Water companies in England and Wales must continue to pick up the pace in tackling the impact of climate change on water supplies, according to the Consumer Council for Water (CCW).
The consumer group’s annual Water, Water, Everywhere? report reveals that while the industry has made positive progress in fixing leaks, these efforts must be accelerated to meet the immediate and long-term pressures on our water networks.
Karen Gibbs, Senior Policy Manager at CCW, commented: “The water industry has generally coped well with the increased demand for water throughout the COVID-19 pandemic, and through the recent extreme weather events, but this does highlight some of the potential challenges ahead.
“That’s why we at CCW have lent our support to Government and regulators’ calls for companies to act ‘further and faster’ to maintain positive progress as part of the nation’s green economic recovery.”
That will require water companies stepping up investment and using innovation to identify the weak points within their networks and put in place appropriate measures to prepare for more extreme weather events.
Speeding up these efforts could prevent consumers suffering devastating disruptions to services such as sewer flooding, which occurred more than 30,000 times last year.
Ms Gibbs added: “No one can be in any doubt that we are experiencing more and more extreme weather patterns and events, from the deep freeze and sudden thaw of the ‘Beast from the East’ to the recent summer heatwave.
“We need the water sector to be resilient to climate change and to respond well to incidents when they occur.
“These essential services are fundamental to our daily lives and disruptions cause enormous inconvenience and anguish for the people affected.”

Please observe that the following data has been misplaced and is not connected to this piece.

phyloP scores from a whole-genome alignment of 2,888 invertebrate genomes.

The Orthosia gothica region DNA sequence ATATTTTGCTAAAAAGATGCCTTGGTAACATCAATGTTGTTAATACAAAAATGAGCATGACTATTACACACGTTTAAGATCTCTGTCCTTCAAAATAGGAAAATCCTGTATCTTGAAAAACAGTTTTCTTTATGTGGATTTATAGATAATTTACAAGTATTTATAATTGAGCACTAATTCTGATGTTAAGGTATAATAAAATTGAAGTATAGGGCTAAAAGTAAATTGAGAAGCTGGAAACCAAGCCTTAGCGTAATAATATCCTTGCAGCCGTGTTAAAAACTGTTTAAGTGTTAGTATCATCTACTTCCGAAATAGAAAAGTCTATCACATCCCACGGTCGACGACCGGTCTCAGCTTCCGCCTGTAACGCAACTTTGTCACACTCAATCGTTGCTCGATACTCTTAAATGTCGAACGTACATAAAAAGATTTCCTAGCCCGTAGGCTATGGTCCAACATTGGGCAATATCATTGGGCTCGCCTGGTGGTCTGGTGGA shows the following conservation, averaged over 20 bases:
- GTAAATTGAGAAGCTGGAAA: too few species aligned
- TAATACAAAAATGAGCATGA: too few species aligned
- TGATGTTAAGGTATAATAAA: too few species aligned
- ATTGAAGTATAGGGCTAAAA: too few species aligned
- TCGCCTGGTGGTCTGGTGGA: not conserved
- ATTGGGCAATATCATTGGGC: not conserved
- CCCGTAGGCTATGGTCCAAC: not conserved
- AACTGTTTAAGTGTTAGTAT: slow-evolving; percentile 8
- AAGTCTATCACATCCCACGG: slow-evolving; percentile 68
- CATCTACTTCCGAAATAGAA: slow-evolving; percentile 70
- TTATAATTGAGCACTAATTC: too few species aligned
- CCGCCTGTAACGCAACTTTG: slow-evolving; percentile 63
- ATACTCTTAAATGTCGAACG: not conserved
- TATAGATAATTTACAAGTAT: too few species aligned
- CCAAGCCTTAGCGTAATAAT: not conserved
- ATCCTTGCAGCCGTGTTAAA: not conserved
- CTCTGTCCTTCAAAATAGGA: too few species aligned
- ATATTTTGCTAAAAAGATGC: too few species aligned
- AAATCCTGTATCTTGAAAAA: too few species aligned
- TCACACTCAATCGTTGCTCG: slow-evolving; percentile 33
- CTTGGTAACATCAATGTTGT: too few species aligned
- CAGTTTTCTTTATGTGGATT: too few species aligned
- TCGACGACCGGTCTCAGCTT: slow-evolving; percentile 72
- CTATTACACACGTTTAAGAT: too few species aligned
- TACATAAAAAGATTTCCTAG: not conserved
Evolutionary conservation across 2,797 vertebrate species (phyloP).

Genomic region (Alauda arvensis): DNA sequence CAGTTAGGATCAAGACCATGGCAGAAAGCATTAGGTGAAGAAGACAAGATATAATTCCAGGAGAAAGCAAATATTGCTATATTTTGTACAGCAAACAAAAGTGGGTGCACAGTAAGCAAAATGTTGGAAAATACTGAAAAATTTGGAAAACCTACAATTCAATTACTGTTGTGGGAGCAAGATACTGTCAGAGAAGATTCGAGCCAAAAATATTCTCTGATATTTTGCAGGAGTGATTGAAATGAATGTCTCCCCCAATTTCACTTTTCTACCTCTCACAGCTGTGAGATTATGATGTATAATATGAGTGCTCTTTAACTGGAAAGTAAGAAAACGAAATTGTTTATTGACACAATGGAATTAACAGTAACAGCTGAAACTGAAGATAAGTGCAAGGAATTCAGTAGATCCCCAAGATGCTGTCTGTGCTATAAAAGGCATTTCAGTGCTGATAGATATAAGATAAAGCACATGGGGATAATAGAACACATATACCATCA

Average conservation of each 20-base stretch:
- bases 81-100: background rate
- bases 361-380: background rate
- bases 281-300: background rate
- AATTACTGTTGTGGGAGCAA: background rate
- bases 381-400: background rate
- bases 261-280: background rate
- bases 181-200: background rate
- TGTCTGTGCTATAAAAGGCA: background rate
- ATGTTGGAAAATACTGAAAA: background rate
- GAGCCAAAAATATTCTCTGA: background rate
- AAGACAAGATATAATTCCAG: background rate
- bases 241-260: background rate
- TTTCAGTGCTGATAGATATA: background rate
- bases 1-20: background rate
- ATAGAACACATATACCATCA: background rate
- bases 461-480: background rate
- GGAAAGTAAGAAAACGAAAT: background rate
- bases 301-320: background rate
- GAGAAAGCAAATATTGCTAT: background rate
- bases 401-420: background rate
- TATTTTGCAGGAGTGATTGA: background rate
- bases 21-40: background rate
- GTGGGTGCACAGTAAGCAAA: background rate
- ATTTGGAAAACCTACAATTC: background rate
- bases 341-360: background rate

Sewer flooding – either inside or outside the home – is one of the most devastating service failures whether caused by heavy rainfall, wider flooding or blocked sewers.
Last year, incidents of internal and external sewer flooding increased by 14% and 15% respectively, with most wastewater companies reporting an increase.
Major storms and flooding had a significant impact on some companies’ performance – underlining the urgent need for more rapid investment to strengthen the network.
Wessex Water, Southern Water and Thames Water reported a decrease in internal sewer flooding in 2019-20, while Northumbrian and South West Water were the only companies to see decreases in external incidents.
By reviewing its responses to flooding incidents and focusing on better preparation for heavy rainfall, Northumbrian Water was able to reduce external sewer flooding by 41% in 2019-20.
CCW will be working with the companies to share the insight gained from these improvements with the rest of the industry.
Customers contacting CCW to seek help with sewer flooding complaints have reported that the experience left them unable to access basic facilities for several hours, with added time taken to disinfect and clean up the damage caused.
The growth in the number of customers facing this in 2019-20 is unacceptable, according to CCW.
In other areas explored by the report, progress is being made, but at a comparatively slow pace.
Leakage levels, overall water consumption and the length of time customers were cut off supply all decreased in 2019-20.
However, longer-term trends indicate that these improvements aren’t happening fast enough.
Overall water consumption has actually increased over the last five years and is continuing to do so as a result of the COVID-19 lockdown combined with an unusually warm spring and summer.
Small changes can make a big difference if we all play our part, so it’s essential that water companies help consumers to understand the value of water in their everyday lives and support them to use it wisely through practical advice and targeted communications.